A toggle is a button or switch that allows users to update preferences, settings and other types of information. They are particularly useful in situations where the user can only choose between two opposing states, and they help ensure consistency and clarity when making changes. Toggles should be clearly labeled, visually distinct from other controls, and should utilize movement and color to convey their current state. In addition, designers should consider societal and cultural implications when using colors for toggles. For example, the color red may be counterintuitive for users because it is often associated with stop signs and traffic lights.
In general, it’s best to only use toggles in a limited set of contexts and to limit their usage to scenarios where they are necessary. If possible, avoid the use of toggles in places where other forms of input are more appropriate, such as checkboxes or radio buttons. In some cases, it’s appropriate to use toggles in combination with other types of control such as sliders, which offer additional functionality and make it easier for users to manage complex settings.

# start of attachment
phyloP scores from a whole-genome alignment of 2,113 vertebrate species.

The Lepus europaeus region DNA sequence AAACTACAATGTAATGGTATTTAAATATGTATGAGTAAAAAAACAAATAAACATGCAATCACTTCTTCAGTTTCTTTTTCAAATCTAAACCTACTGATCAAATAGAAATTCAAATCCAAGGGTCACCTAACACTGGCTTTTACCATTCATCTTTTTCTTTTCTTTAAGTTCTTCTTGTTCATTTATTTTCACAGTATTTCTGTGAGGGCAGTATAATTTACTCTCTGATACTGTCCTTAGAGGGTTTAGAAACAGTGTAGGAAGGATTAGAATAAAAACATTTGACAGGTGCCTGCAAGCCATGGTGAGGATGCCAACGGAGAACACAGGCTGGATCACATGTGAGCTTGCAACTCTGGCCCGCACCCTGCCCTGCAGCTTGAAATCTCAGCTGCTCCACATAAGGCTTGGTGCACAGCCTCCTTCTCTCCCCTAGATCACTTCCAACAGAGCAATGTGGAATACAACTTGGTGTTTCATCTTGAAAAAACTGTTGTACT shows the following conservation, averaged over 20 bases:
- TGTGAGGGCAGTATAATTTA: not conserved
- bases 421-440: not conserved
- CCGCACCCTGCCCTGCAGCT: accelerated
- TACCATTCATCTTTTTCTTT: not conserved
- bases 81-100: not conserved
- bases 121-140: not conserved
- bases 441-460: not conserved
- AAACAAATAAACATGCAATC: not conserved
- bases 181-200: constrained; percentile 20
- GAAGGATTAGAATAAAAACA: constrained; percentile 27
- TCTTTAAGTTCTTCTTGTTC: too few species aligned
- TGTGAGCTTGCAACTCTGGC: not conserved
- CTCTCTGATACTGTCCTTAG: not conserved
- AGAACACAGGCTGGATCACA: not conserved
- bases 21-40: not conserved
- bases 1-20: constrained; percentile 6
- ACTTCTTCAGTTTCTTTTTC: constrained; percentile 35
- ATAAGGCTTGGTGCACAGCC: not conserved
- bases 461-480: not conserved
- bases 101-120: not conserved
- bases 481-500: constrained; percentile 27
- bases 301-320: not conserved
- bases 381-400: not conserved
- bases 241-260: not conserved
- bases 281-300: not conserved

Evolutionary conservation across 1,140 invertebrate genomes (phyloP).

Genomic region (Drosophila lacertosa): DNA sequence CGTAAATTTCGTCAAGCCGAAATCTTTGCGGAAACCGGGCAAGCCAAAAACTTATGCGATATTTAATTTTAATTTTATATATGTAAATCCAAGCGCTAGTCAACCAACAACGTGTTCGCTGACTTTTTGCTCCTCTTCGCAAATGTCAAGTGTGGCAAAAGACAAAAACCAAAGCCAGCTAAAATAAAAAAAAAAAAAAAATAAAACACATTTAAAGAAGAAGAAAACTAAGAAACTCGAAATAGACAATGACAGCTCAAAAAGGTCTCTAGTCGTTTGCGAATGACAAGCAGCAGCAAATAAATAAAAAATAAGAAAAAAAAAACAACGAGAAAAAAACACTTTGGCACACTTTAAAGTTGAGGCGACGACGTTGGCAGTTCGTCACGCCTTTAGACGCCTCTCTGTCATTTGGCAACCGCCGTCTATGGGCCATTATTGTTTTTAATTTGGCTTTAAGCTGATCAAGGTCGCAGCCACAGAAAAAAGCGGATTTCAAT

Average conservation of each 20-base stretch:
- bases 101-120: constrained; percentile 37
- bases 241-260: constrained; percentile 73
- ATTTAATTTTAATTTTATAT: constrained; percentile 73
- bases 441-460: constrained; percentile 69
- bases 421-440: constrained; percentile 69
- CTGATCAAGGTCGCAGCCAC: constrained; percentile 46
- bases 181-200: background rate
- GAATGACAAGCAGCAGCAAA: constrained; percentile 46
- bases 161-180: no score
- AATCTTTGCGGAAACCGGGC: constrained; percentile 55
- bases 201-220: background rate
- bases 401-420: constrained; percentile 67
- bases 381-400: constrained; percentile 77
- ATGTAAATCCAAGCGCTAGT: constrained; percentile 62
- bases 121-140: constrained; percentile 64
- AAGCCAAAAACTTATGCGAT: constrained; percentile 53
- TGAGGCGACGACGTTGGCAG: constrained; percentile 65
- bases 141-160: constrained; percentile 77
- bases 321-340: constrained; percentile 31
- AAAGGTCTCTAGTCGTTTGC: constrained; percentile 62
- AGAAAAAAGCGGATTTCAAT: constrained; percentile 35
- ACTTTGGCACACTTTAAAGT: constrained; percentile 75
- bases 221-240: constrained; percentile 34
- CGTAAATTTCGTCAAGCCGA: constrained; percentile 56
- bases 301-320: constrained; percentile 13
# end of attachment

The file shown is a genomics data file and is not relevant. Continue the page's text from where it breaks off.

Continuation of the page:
For releases where a toggle will be transitioning to new behavior it’s wise for teams to test their product with both the expected toggle configuration and the fallback configured to be Off. This prevents any surprise regressions when the feature is rolled out to production. For more-long lived toggle configurations such as those used in Experiment Toggles it’s also a good idea to provide some sort of runtime reconfiguration option for teams so they can use the toggle with its intended behavior without having to re-deploy their whole application.